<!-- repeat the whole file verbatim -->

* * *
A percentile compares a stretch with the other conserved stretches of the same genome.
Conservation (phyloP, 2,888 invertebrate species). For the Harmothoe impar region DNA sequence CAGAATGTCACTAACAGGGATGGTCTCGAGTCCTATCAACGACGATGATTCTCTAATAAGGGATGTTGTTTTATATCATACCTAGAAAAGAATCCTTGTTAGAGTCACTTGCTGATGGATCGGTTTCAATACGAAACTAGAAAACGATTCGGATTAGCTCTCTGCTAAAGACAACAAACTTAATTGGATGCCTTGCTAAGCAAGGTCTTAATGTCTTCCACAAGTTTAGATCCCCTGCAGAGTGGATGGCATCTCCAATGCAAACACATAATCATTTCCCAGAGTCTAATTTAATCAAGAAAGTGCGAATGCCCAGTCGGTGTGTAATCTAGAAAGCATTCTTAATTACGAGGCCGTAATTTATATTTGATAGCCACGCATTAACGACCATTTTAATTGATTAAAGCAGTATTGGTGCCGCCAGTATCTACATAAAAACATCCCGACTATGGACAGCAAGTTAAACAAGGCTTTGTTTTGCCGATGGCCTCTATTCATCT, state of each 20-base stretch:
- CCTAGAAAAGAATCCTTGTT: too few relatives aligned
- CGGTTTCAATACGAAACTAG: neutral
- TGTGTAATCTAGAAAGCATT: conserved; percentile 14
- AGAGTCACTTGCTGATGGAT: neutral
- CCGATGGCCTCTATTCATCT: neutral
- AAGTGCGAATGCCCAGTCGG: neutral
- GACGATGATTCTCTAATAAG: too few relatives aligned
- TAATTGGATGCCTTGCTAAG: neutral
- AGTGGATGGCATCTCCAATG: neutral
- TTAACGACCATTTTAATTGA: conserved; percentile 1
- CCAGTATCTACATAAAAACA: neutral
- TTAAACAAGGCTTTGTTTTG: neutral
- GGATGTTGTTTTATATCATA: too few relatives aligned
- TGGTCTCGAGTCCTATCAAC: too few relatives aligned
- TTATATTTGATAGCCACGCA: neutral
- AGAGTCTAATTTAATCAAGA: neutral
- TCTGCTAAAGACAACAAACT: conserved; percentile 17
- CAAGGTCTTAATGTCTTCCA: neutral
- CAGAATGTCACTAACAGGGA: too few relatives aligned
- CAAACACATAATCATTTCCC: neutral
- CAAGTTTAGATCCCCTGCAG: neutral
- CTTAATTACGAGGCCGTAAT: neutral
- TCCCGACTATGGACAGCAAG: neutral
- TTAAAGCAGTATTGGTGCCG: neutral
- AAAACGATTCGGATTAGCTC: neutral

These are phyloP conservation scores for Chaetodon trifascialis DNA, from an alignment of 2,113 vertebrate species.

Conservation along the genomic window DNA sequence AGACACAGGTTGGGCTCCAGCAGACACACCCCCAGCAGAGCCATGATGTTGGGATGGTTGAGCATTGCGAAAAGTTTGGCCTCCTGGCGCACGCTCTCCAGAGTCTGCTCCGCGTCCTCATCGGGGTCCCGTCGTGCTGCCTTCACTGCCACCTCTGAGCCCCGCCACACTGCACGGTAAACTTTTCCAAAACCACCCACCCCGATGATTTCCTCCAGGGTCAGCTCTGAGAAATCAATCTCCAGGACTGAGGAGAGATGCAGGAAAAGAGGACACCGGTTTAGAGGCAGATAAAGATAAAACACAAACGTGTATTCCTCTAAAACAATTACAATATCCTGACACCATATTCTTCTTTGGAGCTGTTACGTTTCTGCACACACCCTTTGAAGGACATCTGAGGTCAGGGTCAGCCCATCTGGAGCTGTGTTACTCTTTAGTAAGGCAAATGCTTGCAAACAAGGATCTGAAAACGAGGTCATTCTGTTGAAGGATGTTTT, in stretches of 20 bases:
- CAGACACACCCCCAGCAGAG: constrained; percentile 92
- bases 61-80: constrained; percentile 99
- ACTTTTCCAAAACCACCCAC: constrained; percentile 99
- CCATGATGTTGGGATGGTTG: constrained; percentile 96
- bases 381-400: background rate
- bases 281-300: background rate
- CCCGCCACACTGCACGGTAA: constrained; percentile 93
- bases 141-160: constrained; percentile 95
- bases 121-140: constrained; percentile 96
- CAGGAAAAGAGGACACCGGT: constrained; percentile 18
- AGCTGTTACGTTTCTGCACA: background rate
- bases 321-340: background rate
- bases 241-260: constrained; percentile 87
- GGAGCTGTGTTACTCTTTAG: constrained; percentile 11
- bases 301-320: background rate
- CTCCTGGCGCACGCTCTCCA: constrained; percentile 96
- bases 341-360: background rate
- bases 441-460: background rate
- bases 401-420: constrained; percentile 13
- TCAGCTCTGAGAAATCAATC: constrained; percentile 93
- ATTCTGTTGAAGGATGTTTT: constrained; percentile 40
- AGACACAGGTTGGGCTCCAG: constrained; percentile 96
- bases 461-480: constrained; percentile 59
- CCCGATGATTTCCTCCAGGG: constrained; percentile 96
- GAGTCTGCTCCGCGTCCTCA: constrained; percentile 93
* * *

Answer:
A percentile compares a stretch with the other conserved stretches of the same genome.
Conservation (phyloP, 2,888 invertebrate species). For the Harmothoe impar region DNA sequence CAGAATGTCACTAACAGGGATGGTCTCGAGTCCTATCAACGACGATGATTCTCTAATAAGGGATGTTGTTTTATATCATACCTAGAAAAGAATCCTTGTTAGAGTCACTTGCTGATGGATCGGTTTCAATACGAAACTAGAAAACGATTCGGATTAGCTCTCTGCTAAAGACAACAAACTTAATTGGATGCCTTGCTAAGCAAGGTCTTAATGTCTTCCACAAGTTTAGATCCCCTGCAGAGTGGATGGCATCTCCAATGCAAACACATAATCATTTCCCAGAGTCTAATTTAATCAAGAAAGTGCGAATGCCCAGTCGGTGTGTAATCTAGAAAGCATTCTTAATTACGAGGCCGTAATTTATATTTGATAGCCACGCATTAACGACCATTTTAATTGATTAAAGCAGTATTGGTGCCGCCAGTATCTACATAAAAACATCCCGACTATGGACAGCAAGTTAAACAAGGCTTTGTTTTGCCGATGGCCTCTATTCATCT, state of each 20-base stretch:
- CCTAGAAAAGAATCCTTGTT: too few relatives aligned
- CGGTTTCAATACGAAACTAG: neutral
- TGTGTAATCTAGAAAGCATT: conserved; percentile 14
- AGAGTCACTTGCTGATGGAT: neutral
- CCGATGGCCTCTATTCATCT: neutral
- AAGTGCGAATGCCCAGTCGG: neutral
- GACGATGATTCTCTAATAAG: too few relatives aligned
- TAATTGGATGCCTTGCTAAG: neutral
- AGTGGATGGCATCTCCAATG: neutral
- TTAACGACCATTTTAATTGA: conserved; percentile 1
- CCAGTATCTACATAAAAACA: neutral
- TTAAACAAGGCTTTGTTTTG: neutral
- GGATGTTGTTTTATATCATA: too few relatives aligned
- TGGTCTCGAGTCCTATCAAC: too few relatives aligned
- TTATATTTGATAGCCACGCA: neutral
- AGAGTCTAATTTAATCAAGA: neutral
- TCTGCTAAAGACAACAAACT: conserved; percentile 17
- CAAGGTCTTAATGTCTTCCA: neutral
- CAGAATGTCACTAACAGGGA: too few relatives aligned
- CAAACACATAATCATTTCCC: neutral
- CAAGTTTAGATCCCCTGCAG: neutral
- CTTAATTACGAGGCCGTAAT: neutral
- TCCCGACTATGGACAGCAAG: neutral
- TTAAAGCAGTATTGGTGCCG: neutral
- AAAACGATTCGGATTAGCTC: neutral

These are phyloP conservation scores for Chaetodon trifascialis DNA, from an alignment of 2,113 vertebrate species.

Conservation along the genomic window DNA sequence AGACACAGGTTGGGCTCCAGCAGACACACCCCCAGCAGAGCCATGATGTTGGGATGGTTGAGCATTGCGAAAAGTTTGGCCTCCTGGCGCACGCTCTCCAGAGTCTGCTCCGCGTCCTCATCGGGGTCCCGTCGTGCTGCCTTCACTGCCACCTCTGAGCCCCGCCACACTGCACGGTAAACTTTTCCAAAACCACCCACCCCGATGATTTCCTCCAGGGTCAGCTCTGAGAAATCAATCTCCAGGACTGAGGAGAGATGCAGGAAAAGAGGACACCGGTTTAGAGGCAGATAAAGATAAAACACAAACGTGTATTCCTCTAAAACAATTACAATATCCTGACACCATATTCTTCTTTGGAGCTGTTACGTTTCTGCACACACCCTTTGAAGGACATCTGAGGTCAGGGTCAGCCCATCTGGAGCTGTGTTACTCTTTAGTAAGGCAAATGCTTGCAAACAAGGATCTGAAAACGAGGTCATTCTGTTGAAGGATGTTTT, in stretches of 20 bases:
- CAGACACACCCCCAGCAGAG: constrained; percentile 92
- bases 61-80: constrained; percentile 99
- ACTTTTCCAAAACCACCCAC: constrained; percentile 99
- CCATGATGTTGGGATGGTTG: constrained; percentile 96
- bases 381-400: background rate
- bases 281-300: background rate
- CCCGCCACACTGCACGGTAA: constrained; percentile 93
- bases 141-160: constrained; percentile 95
- bases 121-140: constrained; percentile 96
- CAGGAAAAGAGGACACCGGT: constrained; percentile 18
- AGCTGTTACGTTTCTGCACA: background rate
- bases 321-340: background rate
- bases 241-260: constrained; percentile 87
- GGAGCTGTGTTACTCTTTAG: constrained; percentile 11
- bases 301-320: background rate
- CTCCTGGCGCACGCTCTCCA: constrained; percentile 96
- bases 341-360: background rate
- bases 441-460: background rate
- bases 401-420: constrained; percentile 13
- TCAGCTCTGAGAAATCAATC: constrained; percentile 93
- ATTCTGTTGAAGGATGTTTT: constrained; percentile 40
- AGACACAGGTTGGGCTCCAG: constrained; percentile 96
- bases 461-480: constrained; percentile 59
- CCCGATGATTTCCTCCAGGG: constrained; percentile 96
- GAGTCTGCTCCGCGTCCTCA: constrained; percentile 93